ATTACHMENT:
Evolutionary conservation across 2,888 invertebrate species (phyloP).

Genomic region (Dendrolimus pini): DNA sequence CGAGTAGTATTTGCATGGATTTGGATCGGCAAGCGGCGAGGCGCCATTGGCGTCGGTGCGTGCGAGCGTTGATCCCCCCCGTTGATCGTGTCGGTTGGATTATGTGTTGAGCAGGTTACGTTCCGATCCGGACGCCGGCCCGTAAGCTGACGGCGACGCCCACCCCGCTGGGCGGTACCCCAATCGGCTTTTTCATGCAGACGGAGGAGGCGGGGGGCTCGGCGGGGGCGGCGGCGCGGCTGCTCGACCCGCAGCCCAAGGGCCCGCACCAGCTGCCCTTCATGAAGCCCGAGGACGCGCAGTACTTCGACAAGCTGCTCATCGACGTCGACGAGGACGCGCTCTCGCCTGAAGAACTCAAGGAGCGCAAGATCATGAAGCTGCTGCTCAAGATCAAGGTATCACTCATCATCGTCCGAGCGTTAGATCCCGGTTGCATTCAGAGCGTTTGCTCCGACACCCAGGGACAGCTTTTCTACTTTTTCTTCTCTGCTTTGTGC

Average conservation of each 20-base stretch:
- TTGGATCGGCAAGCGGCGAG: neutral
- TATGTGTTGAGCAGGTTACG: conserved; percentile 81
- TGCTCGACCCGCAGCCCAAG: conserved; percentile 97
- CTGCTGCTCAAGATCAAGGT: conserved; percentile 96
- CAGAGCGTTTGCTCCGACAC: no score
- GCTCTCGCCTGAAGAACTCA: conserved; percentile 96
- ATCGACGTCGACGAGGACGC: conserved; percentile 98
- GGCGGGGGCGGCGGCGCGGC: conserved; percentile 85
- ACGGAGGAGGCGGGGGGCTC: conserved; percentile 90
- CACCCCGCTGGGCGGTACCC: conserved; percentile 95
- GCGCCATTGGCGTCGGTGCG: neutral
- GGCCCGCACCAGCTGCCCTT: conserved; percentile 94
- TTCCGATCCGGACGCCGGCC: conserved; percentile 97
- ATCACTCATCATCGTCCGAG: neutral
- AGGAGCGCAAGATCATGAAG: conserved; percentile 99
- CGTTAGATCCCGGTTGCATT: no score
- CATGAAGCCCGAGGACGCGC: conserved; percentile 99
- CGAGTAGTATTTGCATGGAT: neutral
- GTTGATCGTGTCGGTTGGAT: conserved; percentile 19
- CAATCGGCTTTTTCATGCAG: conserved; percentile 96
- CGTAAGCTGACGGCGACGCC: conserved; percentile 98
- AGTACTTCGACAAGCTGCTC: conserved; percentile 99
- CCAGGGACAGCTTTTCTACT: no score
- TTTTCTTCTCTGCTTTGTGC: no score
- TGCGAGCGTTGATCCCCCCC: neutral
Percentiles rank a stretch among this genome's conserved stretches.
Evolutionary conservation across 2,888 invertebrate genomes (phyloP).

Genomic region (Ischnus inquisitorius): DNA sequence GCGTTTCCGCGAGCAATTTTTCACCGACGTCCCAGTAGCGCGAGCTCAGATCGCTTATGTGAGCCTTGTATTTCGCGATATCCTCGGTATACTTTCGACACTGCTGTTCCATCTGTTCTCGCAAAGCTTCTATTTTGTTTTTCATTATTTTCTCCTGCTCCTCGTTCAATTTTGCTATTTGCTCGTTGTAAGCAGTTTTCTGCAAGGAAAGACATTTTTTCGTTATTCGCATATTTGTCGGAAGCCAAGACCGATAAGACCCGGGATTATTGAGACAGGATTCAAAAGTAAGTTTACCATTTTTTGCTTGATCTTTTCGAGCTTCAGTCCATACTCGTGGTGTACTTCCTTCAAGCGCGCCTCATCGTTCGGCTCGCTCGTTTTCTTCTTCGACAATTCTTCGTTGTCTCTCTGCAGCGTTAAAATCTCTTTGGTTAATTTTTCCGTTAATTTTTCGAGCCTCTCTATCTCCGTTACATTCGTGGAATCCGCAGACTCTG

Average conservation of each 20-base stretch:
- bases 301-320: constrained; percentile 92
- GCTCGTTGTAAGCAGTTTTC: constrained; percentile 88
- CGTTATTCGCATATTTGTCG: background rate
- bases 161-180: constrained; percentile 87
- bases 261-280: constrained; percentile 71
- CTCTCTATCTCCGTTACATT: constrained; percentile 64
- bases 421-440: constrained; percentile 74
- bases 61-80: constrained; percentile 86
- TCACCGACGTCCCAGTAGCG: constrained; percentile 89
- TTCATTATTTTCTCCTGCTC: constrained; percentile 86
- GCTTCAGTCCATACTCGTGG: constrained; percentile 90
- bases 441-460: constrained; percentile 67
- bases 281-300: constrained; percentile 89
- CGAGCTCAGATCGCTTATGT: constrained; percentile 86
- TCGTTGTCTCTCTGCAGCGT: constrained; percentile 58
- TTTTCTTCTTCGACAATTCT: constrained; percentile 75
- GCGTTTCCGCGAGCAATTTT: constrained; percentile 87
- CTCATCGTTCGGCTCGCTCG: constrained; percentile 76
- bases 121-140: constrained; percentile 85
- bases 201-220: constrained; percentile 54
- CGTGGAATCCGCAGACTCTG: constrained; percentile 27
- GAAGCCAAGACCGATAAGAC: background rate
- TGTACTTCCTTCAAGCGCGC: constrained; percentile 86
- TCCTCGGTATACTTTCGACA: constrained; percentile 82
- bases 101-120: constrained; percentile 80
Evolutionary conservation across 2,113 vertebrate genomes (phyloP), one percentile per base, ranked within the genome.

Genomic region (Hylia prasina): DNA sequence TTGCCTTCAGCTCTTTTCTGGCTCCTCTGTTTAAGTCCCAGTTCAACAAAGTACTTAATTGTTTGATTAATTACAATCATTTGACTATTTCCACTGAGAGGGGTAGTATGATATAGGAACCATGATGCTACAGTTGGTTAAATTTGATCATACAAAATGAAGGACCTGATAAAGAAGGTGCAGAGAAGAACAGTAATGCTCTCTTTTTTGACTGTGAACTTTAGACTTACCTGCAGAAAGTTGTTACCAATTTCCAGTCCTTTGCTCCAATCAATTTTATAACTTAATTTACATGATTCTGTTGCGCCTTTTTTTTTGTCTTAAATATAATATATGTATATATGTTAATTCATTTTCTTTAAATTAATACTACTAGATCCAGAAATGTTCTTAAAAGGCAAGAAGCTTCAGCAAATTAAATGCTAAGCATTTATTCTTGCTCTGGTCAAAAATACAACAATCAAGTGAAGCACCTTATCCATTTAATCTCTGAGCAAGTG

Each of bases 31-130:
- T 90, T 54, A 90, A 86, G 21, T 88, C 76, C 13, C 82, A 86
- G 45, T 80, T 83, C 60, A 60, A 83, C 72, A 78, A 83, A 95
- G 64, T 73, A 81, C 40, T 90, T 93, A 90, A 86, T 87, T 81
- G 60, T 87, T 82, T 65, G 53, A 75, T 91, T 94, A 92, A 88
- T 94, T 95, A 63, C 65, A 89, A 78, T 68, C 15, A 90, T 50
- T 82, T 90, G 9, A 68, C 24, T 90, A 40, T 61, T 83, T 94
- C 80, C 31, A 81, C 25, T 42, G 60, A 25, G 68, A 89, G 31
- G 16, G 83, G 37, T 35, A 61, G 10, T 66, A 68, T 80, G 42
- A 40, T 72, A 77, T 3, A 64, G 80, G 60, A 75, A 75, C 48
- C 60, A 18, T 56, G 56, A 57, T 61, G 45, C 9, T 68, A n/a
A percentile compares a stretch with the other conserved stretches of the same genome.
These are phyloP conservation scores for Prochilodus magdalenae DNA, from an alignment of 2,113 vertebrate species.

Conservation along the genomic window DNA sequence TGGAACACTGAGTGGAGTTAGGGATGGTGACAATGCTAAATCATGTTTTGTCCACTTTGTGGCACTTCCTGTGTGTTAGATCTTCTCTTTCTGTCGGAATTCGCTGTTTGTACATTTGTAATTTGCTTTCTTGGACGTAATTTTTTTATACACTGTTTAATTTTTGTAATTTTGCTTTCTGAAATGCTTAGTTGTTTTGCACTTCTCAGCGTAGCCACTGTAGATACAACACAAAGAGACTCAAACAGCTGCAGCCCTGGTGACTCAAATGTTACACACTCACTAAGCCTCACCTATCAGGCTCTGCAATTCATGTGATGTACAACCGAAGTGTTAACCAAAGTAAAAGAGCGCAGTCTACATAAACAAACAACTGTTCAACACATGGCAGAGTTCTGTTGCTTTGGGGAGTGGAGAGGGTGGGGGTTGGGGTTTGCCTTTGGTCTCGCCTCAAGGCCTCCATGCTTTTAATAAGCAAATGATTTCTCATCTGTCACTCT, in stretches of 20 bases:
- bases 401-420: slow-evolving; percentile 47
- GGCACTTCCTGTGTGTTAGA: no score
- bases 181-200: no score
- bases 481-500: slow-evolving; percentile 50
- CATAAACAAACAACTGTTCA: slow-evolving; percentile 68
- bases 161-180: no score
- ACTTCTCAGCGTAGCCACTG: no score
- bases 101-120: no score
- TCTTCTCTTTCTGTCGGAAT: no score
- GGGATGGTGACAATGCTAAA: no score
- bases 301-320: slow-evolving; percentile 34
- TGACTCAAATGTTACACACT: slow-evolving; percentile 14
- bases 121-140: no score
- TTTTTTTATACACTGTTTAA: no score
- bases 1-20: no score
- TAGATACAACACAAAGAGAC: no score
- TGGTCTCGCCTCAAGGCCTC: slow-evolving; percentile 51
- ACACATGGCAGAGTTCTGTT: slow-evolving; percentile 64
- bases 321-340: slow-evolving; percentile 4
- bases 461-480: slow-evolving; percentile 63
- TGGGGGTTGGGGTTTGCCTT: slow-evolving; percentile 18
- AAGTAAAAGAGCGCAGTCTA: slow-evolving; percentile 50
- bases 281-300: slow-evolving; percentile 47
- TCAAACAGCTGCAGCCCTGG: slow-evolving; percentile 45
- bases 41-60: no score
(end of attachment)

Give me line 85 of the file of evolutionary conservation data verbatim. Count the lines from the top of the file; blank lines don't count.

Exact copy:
- TGACTCAAATGTTACACACT: slow-evolving; percentile 14